In the last post, I told you a little bit about the Stribog and the modifications I made [click here if you missed it]. I took it to the range twice over the summer and ran about 400-500 rounds through it flawlessly – really. So let’s talk about the details.
Prepping to go to the range
One thing I have learned over the years is that most semi-automatic weapons need to break in and that includes the Stribog. Never take a weapon out of the box and expect it to work. Instead, field strip the weapon, clean and oil it. After that, cycle the slide manually a few hundred times (literally) to get a jump start on the break in process.
What happens during wear-in or break-in is that surfaces that rub together – either by sliding or rotating start to have the surface smooth down. Despite what you may see, most surfaces have thousands of tiny ridges and spikes sticking up that cause friction and screw up operation. As the weapon cycles, these little edges are worn down. A decent oil or light grease can help with this as it fills in these areas and the luibricity enables the parts to slide or rotate while they are wearing in.
This is to be expected of most weapons unless you are buying a custom firearm where the builder has probably meticulously polished everything. By the way, firearms with parkerized parts need wearing in the most. On the other hand, other finishes, such as Nickel Boron, may need it less.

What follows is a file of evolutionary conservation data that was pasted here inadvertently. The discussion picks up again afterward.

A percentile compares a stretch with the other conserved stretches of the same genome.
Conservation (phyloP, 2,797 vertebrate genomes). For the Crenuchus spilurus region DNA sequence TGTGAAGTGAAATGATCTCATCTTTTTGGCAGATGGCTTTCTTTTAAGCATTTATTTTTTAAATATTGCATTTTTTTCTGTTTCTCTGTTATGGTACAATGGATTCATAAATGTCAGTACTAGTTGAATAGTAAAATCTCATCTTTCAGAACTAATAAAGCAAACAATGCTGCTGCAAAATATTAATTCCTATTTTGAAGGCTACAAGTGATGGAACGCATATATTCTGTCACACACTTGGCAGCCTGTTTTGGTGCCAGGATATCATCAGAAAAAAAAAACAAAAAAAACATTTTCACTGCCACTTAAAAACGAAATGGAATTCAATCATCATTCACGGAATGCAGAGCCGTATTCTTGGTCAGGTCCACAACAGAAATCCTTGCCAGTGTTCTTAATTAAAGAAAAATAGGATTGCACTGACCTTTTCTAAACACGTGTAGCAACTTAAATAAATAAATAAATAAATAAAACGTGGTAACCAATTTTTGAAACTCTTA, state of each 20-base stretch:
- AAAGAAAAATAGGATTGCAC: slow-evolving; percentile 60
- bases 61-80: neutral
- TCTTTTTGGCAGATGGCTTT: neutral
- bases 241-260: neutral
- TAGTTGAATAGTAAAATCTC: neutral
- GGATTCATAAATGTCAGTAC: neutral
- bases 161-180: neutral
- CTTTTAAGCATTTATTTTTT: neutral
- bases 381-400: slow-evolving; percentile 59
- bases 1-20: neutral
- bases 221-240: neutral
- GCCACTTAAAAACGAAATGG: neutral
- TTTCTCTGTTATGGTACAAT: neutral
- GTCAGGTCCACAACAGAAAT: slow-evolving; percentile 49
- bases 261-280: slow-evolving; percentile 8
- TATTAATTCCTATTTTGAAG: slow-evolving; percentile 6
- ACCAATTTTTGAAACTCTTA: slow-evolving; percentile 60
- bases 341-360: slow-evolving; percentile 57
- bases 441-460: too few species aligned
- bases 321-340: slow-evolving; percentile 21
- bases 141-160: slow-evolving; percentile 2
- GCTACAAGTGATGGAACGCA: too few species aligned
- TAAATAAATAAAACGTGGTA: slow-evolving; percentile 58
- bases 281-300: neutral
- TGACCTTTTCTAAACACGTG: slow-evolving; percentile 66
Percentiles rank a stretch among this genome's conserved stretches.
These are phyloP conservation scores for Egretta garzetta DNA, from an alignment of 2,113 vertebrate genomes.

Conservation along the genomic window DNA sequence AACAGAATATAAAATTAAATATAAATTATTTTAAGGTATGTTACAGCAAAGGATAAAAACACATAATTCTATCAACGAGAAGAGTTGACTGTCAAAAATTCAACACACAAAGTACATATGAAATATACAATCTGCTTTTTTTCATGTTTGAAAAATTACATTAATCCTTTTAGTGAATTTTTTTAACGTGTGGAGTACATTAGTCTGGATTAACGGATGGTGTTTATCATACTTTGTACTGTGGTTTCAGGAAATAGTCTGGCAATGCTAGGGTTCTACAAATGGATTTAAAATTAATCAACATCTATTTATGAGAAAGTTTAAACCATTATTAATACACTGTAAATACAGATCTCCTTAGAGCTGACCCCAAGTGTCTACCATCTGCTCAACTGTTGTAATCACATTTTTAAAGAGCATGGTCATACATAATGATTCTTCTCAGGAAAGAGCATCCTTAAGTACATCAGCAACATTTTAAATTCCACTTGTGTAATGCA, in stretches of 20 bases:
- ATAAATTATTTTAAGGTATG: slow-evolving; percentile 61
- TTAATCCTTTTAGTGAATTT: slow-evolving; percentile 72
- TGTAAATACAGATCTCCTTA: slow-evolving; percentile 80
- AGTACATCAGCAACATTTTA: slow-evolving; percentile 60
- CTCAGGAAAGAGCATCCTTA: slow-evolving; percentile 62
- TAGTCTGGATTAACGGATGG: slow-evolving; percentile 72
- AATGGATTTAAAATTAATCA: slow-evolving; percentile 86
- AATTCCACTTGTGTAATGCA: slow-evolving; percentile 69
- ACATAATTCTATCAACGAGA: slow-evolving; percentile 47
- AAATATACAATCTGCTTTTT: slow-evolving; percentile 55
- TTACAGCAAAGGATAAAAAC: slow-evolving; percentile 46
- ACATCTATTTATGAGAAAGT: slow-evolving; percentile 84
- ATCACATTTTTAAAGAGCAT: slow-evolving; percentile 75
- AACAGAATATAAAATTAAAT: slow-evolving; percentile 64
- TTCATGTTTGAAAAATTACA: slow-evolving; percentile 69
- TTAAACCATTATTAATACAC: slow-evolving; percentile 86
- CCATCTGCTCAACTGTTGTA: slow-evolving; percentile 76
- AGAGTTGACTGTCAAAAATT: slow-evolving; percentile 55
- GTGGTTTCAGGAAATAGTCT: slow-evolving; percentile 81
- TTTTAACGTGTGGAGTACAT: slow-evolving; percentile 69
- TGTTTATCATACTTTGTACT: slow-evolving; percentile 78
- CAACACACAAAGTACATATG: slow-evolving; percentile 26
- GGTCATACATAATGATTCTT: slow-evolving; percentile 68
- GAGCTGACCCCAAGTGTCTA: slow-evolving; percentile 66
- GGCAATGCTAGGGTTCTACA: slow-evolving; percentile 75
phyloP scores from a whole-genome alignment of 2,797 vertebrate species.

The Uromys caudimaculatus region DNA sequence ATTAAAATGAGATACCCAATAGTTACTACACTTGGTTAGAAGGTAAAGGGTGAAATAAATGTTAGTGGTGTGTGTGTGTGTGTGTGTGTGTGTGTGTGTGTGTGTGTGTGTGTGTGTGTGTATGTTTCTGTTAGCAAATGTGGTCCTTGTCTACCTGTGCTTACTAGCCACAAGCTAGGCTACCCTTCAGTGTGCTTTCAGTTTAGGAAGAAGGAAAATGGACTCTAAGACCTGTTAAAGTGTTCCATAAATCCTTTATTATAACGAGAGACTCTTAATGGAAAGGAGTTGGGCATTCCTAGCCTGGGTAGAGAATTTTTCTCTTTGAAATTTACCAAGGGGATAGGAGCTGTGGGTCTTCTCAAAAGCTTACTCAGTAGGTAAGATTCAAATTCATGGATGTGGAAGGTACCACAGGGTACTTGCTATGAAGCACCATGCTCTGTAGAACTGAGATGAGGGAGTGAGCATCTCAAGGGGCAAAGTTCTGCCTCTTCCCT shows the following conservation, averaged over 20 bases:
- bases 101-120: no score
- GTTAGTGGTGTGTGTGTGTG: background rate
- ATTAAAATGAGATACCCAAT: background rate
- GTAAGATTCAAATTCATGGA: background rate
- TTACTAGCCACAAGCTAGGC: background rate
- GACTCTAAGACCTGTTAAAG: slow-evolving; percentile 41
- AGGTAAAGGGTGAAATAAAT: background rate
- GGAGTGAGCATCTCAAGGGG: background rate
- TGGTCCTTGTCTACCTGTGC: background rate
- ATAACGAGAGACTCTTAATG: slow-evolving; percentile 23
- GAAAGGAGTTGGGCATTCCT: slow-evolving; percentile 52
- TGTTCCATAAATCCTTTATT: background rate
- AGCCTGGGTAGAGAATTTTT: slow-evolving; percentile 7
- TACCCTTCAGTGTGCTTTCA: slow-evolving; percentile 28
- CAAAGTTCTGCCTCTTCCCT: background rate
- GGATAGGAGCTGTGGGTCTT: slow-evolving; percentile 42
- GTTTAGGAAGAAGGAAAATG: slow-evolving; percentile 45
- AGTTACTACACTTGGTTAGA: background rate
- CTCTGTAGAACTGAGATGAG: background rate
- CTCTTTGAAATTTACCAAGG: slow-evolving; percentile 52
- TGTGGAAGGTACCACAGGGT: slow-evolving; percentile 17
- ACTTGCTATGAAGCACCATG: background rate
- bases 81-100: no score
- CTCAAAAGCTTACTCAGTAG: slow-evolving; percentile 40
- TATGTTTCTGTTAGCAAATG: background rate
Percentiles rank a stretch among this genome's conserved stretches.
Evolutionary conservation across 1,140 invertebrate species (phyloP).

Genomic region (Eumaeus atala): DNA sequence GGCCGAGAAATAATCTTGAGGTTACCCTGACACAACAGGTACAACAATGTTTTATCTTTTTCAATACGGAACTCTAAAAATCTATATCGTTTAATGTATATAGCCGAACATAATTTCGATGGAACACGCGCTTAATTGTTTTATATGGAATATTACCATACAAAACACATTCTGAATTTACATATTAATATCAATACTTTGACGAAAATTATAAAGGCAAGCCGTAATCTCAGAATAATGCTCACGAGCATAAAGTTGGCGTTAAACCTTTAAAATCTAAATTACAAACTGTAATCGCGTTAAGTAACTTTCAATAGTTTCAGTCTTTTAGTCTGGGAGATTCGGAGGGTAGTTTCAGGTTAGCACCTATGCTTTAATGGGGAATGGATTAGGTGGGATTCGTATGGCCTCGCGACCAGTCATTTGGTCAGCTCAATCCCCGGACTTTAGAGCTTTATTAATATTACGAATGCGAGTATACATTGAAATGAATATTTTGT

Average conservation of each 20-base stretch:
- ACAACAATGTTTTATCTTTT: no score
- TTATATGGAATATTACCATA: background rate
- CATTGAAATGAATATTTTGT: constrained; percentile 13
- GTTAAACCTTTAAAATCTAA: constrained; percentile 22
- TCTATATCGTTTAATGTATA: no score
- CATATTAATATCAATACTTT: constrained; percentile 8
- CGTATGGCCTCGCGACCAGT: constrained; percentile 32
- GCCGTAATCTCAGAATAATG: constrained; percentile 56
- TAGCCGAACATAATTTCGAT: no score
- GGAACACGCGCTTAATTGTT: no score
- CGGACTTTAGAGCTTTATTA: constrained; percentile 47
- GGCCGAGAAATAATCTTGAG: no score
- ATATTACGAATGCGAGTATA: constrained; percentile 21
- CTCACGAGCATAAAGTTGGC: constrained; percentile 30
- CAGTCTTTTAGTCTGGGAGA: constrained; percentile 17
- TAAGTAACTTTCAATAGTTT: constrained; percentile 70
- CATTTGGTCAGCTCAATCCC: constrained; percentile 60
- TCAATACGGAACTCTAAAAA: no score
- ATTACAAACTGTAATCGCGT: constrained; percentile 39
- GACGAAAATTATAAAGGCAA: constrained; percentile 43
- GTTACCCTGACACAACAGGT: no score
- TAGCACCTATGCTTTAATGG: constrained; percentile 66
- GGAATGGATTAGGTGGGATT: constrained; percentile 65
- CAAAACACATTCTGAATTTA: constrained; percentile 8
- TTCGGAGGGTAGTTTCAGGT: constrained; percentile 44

What’s my tip for you? If you want to have an enjoyable first range visit, clean, lube and cycle your weapon at least 200 times.
Function tested the Stribog
Just to be safe, I function tested the Stribog to make sure the fire control system was working right:
- Make sure the weapon is clear
- Try pulling the bolt back and let go. The spring should forefully return the bolt to the home position. If it doesn’t, take the weapon apart then clean, lube and try this again. If it still doesn’t then something is wrong and you should talk to who sold it to you, Grand Power or do some searching online – just be cautious because not everyone posting advice knows what they are talking about so be a healthy skeptic.